Questions on Indian idealism

Satya Upadhya satya_upadhya at HOTMAIL.COM
Tue Dec 19 23:11:06 UTC 2000

Theory of "Two truths" does not, so far as i understand, mean visible and
invisible Brahman. It means truth from the provisional practical point of
life (what Advaitists call "vyahvarika satya"), and truth at the ultimate
metaphysical level ("parmarthika satya"). Thus the food you eat exists at
the level of "vyahvarika satya", but at the higher metaphysical level
("parmarthika satya") it is just a phantom conjured up by mortal illusion,
according to both the Advaita Vedantists and the Mahayana Budhists.
[ Two fundamental of the Advaita are: 1. Brahman is the only reality.
2. Brahman is pure consciousness that is devoid of any attributes.]

Futher to this, i may mention just some of the several sources who accuse
Advaitists of being disguised Mahayana Budhists:

1. Vijananabhikshu, who coins the phrase "pracchanna baudha" to refer to the
Advaitists (in his intro to the Sankhyapravanbhasay from the Padmapurana).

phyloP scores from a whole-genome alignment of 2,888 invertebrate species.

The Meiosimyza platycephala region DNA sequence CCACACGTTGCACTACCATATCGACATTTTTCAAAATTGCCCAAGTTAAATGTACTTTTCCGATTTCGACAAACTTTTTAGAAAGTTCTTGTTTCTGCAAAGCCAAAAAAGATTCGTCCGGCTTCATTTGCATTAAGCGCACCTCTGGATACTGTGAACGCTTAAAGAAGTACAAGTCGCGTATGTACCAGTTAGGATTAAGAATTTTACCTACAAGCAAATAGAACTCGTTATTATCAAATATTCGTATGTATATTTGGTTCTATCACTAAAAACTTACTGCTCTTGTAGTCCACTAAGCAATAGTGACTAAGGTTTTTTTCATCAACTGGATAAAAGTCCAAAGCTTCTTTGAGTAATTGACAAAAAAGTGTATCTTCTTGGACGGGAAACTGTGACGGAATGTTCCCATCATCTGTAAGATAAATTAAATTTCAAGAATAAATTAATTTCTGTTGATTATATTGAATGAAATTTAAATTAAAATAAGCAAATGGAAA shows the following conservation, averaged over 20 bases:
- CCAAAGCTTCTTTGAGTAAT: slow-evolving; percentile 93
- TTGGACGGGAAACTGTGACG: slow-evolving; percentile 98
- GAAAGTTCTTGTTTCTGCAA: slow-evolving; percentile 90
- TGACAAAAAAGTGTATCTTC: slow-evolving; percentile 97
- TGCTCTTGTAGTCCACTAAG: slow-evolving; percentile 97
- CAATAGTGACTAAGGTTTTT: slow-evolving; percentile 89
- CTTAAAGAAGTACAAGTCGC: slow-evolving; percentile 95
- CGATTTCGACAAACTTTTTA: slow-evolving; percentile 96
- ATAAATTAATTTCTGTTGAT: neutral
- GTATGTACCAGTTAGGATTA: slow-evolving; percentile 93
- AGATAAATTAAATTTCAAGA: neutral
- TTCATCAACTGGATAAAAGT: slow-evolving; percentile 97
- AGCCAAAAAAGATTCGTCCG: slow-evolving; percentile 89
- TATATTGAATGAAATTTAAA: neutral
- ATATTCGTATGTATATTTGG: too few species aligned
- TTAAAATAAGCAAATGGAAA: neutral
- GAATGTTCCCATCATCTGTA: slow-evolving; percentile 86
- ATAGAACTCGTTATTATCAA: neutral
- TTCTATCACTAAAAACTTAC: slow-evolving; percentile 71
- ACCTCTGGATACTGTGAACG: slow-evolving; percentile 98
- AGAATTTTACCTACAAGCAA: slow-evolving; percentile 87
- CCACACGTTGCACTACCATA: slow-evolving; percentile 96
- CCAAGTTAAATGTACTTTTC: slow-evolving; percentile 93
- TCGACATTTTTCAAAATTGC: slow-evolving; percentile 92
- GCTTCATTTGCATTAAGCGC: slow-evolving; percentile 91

2. Madhva on Brahma Sutra ii.2.29, when he says that the Brahman of the
Advaitists is nothing but the "sunya" of the Sunyavadins. [Rememember that
according to Advaita, the Ultimate Reality is devoid of any attributes, and
this is the position of the sunyavadis too as far as i know.]
3. Parthasarathi Mishra [the famous commentator on Kumarila] in
Sastra-dipika, Nir.ed. pg. 111; and Jayanta Bhatta in Nyayamanjari, Ch.ed.
ii.96 also (sarcastically) refer to the basic similarity between the Advaita
and Mahayana Budhism.
4. From the Advaita point of view, Sriharsa frankly acknowledges his
indebtedness to the sunyavadis [Madhyamikas].

Now, what i want to know is whether any work has been done in modern times
on the parallels between the Advaita and Mahayana Budhism.


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